Standing on the SE side of Mt. Monroe, we stared ahead at the path in front of us. The cairns had suddenly ended, and their trajectory led us directly over an icy slope to the southern base of Mt. Monroe. I thought to myself, “this can’t be right.” After checking the map, looking at a compass, and consulting Google Maps on our phones, we discovered that the path did indeed lead directly over the icy slope. It wasn’t until much later, when I was back in the comfort of my home, that I stumbled upon this quote from a 1969 AMC White Mountain Guide:
Do not attempt to pass Mt. Monroe to the Lakes of the Clouds Hut. The Crawford Path slabs the SE side of Monroe; in winter this face is generally a sheer slope of hard snow, reaching far down into Oakes Gulf, and it is difficult and dangerous to cross.
I dug into the snow and ice with my axe a bit to test the stability; my main concern was the angle of the snow and its willingness to slide down into the Oakes Gulf as soon as we stepped onto it.
To our good fortune the slope was almost entirely ice and coated by a thin layer of crunchy snow. If there was ever an avalanche-prone section of terrain, this wasn't it. Darkness was coming, and faced with the other options of descending the Ammonnousac trail with 8” of new snow without snowshoes or descending the technical Tuckerman Ravine section under potential darkness, we decided to push across the slab. Gripping our axes tight with our adrenaline pumping, we traversed the slope and made it to the Southern base of Mt. Monroe without issue. After taking a couple minutes to allow our heartbeats to slow and our knees to stop shaking, we began walking again.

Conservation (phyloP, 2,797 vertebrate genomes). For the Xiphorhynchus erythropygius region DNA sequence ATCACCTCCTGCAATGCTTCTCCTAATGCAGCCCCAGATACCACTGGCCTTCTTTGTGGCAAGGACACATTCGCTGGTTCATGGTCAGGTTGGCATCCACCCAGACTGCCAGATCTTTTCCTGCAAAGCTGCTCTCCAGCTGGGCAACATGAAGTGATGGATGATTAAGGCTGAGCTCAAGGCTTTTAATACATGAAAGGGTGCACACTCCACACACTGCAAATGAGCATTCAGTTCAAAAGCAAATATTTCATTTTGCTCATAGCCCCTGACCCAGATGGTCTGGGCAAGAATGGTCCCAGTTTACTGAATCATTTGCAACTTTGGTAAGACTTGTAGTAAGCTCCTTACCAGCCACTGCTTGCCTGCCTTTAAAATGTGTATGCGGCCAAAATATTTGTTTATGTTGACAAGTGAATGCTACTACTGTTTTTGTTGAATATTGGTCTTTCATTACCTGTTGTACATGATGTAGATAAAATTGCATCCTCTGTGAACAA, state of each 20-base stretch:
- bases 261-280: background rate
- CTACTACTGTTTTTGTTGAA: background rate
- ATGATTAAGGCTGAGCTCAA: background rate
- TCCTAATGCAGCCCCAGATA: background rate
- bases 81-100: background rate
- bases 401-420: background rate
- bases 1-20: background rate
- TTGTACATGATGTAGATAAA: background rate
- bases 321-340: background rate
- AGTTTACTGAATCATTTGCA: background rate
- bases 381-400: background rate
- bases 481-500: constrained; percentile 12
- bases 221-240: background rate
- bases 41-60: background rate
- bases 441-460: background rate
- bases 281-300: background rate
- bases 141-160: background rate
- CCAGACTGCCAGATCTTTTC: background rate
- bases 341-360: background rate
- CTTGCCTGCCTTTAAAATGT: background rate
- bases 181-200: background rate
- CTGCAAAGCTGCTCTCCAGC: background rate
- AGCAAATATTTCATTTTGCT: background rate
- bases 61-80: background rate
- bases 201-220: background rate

The going was slow and our feet were killing us, but we kept moving. We hit the base of Eisenhower around dusk, watched the final glow in the sky disappear above the lights of Bretton Woods Ski Resort, and decided that it wasn’t safe to be above treeline after dark in potential low-visibility conditions. We opted to bypass Mt. Eisenhower via the Crawford Path. Being one of the most traveled trails in the Presidentials, I figured it would be tracked in at least a little bit.
It may have been previously tracked in, but NW winds and the 8” of new snow that we had over the day had loaded the entire SE side of the mountain. The snow was waist-deep at times, and the depth of the snow made it near impossible to spot any trail or markers. Our pseudo-bushwhack went very slow as we continually found ourselves off-trail with a wall of trees in front of us. We kept moving in the right direction, relying on maps, compasses, and iPhones when possible.
As the sun went down I started to get very uncomfortable. I didn’t view us as in any real danger, but after approximately 10 hours of hiking, I simply wasn't happy to be post-holing on the side of a 4,000 footer only by the light of our headlamps. David, on the other hand, was completely in his element.
The dynamics of having David as a hiking partner were rewarding and comforting. Both being driven individuals, we pushed each other to even do this in the first place. But when any pair is put to a test in a challenging environment it’s bound to not be smiles all the time. Our compatibility was really tested when we found ourselves in difficult situations; when one of us started feeling uncomfortable it was up to the other person to be strong and help the other through it, either by talking them down or by leading by example.